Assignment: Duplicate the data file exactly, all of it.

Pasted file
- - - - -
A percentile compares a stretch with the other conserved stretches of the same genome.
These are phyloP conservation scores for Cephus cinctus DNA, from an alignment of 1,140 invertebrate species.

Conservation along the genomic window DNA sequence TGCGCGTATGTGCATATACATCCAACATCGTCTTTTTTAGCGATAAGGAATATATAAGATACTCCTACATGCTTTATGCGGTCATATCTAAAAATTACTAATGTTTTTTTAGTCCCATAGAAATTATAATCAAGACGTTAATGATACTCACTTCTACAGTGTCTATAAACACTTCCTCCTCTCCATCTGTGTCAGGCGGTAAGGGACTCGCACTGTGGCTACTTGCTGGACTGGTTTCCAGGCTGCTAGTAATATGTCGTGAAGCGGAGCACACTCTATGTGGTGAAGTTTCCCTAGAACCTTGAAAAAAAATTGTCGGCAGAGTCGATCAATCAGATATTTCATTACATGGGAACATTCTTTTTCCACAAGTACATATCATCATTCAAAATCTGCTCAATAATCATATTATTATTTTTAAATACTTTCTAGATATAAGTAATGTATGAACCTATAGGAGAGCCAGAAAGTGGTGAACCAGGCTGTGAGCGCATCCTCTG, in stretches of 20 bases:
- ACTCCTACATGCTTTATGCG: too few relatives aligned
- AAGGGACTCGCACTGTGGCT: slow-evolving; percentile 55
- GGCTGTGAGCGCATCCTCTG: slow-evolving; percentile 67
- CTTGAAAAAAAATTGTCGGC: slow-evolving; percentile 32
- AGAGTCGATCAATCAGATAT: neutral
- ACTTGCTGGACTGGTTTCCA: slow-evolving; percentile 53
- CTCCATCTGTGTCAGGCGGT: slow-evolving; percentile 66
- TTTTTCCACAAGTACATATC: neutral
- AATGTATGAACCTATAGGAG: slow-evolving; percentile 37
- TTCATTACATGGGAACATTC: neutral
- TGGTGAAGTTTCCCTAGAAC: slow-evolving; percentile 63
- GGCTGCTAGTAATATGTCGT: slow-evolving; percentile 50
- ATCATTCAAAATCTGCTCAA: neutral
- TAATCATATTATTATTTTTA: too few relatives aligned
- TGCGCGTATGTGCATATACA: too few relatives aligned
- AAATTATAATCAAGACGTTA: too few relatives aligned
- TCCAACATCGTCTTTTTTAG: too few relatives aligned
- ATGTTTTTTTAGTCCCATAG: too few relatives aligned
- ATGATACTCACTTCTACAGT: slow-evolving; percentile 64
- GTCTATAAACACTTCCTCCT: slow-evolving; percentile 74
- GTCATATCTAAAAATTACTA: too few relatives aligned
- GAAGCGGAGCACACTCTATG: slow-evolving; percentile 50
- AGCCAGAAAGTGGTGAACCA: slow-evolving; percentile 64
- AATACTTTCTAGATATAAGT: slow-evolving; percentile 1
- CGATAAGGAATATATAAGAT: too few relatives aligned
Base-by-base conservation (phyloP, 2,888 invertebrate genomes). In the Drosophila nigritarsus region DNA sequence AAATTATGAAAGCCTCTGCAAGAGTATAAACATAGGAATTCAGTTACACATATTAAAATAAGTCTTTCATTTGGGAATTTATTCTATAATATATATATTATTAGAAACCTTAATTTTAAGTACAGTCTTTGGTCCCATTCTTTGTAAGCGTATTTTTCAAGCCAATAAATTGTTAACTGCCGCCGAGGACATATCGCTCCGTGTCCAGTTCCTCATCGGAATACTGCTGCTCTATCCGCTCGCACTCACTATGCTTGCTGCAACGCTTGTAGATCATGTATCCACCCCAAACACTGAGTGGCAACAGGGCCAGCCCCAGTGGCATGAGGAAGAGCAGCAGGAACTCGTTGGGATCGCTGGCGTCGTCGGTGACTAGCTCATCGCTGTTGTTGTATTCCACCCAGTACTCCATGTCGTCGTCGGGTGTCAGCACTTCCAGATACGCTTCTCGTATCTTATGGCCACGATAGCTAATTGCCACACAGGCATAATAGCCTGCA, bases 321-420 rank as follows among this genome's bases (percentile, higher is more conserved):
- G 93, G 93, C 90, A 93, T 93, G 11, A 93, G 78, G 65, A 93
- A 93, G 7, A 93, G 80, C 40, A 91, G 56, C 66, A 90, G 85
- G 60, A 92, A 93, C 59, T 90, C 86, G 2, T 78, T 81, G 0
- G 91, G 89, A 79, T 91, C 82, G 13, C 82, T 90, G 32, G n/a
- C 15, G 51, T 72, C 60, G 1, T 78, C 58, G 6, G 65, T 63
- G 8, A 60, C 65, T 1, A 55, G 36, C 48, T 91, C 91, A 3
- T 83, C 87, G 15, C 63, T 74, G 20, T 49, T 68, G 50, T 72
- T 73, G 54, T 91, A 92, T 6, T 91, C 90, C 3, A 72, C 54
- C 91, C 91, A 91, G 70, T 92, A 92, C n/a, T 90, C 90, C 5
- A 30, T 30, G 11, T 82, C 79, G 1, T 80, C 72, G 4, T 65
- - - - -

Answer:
A percentile compares a stretch with the other conserved stretches of the same genome.
These are phyloP conservation scores for Cephus cinctus DNA, from an alignment of 1,140 invertebrate species.

Conservation along the genomic window DNA sequence TGCGCGTATGTGCATATACATCCAACATCGTCTTTTTTAGCGATAAGGAATATATAAGATACTCCTACATGCTTTATGCGGTCATATCTAAAAATTACTAATGTTTTTTTAGTCCCATAGAAATTATAATCAAGACGTTAATGATACTCACTTCTACAGTGTCTATAAACACTTCCTCCTCTCCATCTGTGTCAGGCGGTAAGGGACTCGCACTGTGGCTACTTGCTGGACTGGTTTCCAGGCTGCTAGTAATATGTCGTGAAGCGGAGCACACTCTATGTGGTGAAGTTTCCCTAGAACCTTGAAAAAAAATTGTCGGCAGAGTCGATCAATCAGATATTTCATTACATGGGAACATTCTTTTTCCACAAGTACATATCATCATTCAAAATCTGCTCAATAATCATATTATTATTTTTAAATACTTTCTAGATATAAGTAATGTATGAACCTATAGGAGAGCCAGAAAGTGGTGAACCAGGCTGTGAGCGCATCCTCTG, in stretches of 20 bases:
- ACTCCTACATGCTTTATGCG: too few relatives aligned
- AAGGGACTCGCACTGTGGCT: slow-evolving; percentile 55
- GGCTGTGAGCGCATCCTCTG: slow-evolving; percentile 67
- CTTGAAAAAAAATTGTCGGC: slow-evolving; percentile 32
- AGAGTCGATCAATCAGATAT: neutral
- ACTTGCTGGACTGGTTTCCA: slow-evolving; percentile 53
- CTCCATCTGTGTCAGGCGGT: slow-evolving; percentile 66
- TTTTTCCACAAGTACATATC: neutral
- AATGTATGAACCTATAGGAG: slow-evolving; percentile 37
- TTCATTACATGGGAACATTC: neutral
- TGGTGAAGTTTCCCTAGAAC: slow-evolving; percentile 63
- GGCTGCTAGTAATATGTCGT: slow-evolving; percentile 50
- ATCATTCAAAATCTGCTCAA: neutral
- TAATCATATTATTATTTTTA: too few relatives aligned
- TGCGCGTATGTGCATATACA: too few relatives aligned
- AAATTATAATCAAGACGTTA: too few relatives aligned
- TCCAACATCGTCTTTTTTAG: too few relatives aligned
- ATGTTTTTTTAGTCCCATAG: too few relatives aligned
- ATGATACTCACTTCTACAGT: slow-evolving; percentile 64
- GTCTATAAACACTTCCTCCT: slow-evolving; percentile 74
- GTCATATCTAAAAATTACTA: too few relatives aligned
- GAAGCGGAGCACACTCTATG: slow-evolving; percentile 50
- AGCCAGAAAGTGGTGAACCA: slow-evolving; percentile 64
- AATACTTTCTAGATATAAGT: slow-evolving; percentile 1
- CGATAAGGAATATATAAGAT: too few relatives aligned
Base-by-base conservation (phyloP, 2,888 invertebrate genomes). In the Drosophila nigritarsus region DNA sequence AAATTATGAAAGCCTCTGCAAGAGTATAAACATAGGAATTCAGTTACACATATTAAAATAAGTCTTTCATTTGGGAATTTATTCTATAATATATATATTATTAGAAACCTTAATTTTAAGTACAGTCTTTGGTCCCATTCTTTGTAAGCGTATTTTTCAAGCCAATAAATTGTTAACTGCCGCCGAGGACATATCGCTCCGTGTCCAGTTCCTCATCGGAATACTGCTGCTCTATCCGCTCGCACTCACTATGCTTGCTGCAACGCTTGTAGATCATGTATCCACCCCAAACACTGAGTGGCAACAGGGCCAGCCCCAGTGGCATGAGGAAGAGCAGCAGGAACTCGTTGGGATCGCTGGCGTCGTCGGTGACTAGCTCATCGCTGTTGTTGTATTCCACCCAGTACTCCATGTCGTCGTCGGGTGTCAGCACTTCCAGATACGCTTCTCGTATCTTATGGCCACGATAGCTAATTGCCACACAGGCATAATAGCCTGCA, bases 321-420 rank as follows among this genome's bases (percentile, higher is more conserved):
- G 93, G 93, C 90, A 93, T 93, G 11, A 93, G 78, G 65, A 93
- A 93, G 7, A 93, G 80, C 40, A 91, G 56, C 66, A 90, G 85
- G 60, A 92, A 93, C 59, T 90, C 86, G 2, T 78, T 81, G 0
- G 91, G 89, A 79, T 91, C 82, G 13, C 82, T 90, G 32, G n/a
- C 15, G 51, T 72, C 60, G 1, T 78, C 58, G 6, G 65, T 63
- G 8, A 60, C 65, T 1, A 55, G 36, C 48, T 91, C 91, A 3
- T 83, C 87, G 15, C 63, T 74, G 20, T 49, T 68, G 50, T 72
- T 73, G 54, T 91, A 92, T 6, T 91, C 90, C 3, A 72, C 54
- C 91, C 91, A 91, G 70, T 92, A 92, C n/a, T 90, C 90, C 5
- A 30, T 30, G 11, T 82, C 79, G 1, T 80, C 72, G 4, T 65